Sepsis remains one of the most common critical illnesses managed by emergency physicians and intensivists.
Recent publications and meta-analyses (i.e., ProCESS, ALBIOS, SEPSISPAM) have further refined the management of these complex patients.
A few pearls from the recent literature:
Early broad-spectrum antibiotics remains the most important factor in reducing morbidity and mortality.
Appropriate fluid resuscitation with a balanced crystalloid solution targeting 30 ml/kg. Use a dynamic measure of volume responsiveness to determine if additional fluid needed (i.e., PLR with a minimally invasive or noninvasive cardiac output monitor)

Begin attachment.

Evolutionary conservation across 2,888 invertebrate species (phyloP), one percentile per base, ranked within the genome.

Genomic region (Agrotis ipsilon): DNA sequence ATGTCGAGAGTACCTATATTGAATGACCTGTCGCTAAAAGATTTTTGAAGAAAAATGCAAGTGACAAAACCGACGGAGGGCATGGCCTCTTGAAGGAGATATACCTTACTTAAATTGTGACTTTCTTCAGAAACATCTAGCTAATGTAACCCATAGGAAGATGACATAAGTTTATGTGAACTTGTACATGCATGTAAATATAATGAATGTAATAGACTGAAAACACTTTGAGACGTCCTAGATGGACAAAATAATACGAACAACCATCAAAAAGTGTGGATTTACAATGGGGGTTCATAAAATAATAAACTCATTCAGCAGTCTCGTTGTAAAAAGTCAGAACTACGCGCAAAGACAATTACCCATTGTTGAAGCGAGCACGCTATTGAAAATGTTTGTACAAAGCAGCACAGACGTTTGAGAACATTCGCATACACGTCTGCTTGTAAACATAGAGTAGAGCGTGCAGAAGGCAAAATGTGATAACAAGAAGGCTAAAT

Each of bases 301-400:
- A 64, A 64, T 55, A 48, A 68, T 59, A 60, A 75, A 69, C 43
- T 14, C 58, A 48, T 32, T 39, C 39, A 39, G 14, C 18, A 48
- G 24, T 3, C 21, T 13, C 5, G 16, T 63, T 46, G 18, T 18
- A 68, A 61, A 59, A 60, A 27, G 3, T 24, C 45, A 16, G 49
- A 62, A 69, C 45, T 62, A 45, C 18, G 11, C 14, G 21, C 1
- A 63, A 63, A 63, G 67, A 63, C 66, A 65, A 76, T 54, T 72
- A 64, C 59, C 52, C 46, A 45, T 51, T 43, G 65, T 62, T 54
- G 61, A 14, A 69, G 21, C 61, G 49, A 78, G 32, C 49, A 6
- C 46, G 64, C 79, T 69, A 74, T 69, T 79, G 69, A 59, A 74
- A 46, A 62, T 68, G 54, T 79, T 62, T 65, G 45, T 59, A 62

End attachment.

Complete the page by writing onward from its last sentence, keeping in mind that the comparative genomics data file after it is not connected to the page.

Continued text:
Maintain adequate tissue perfusion with IVFs and vasopressors (norepinephrine) targeting a MAP > 65 mm Hg. Patients with chronic HTN may benefit from a higher MAP goal. If the diastolic BP is < 40 mm Hg upon presentation, start vasopressors concurrent with IVF resuscitation.
Marik PE. Early management of severe sepsis: concepts and controversies. Chest 2014; 145:1407-18.
Rochwerg B, et al. Fluid resuscitation in sepsis: a systematic review and network meta-analysis. Ann Intern Med 2014 [epub ahead of print]
Raghunathan K, et al. Association between the choice of IV crystalloid and in-hospital mortality among critically ill adults with sepsis. Crit Care Med 2014; 42:1585-91.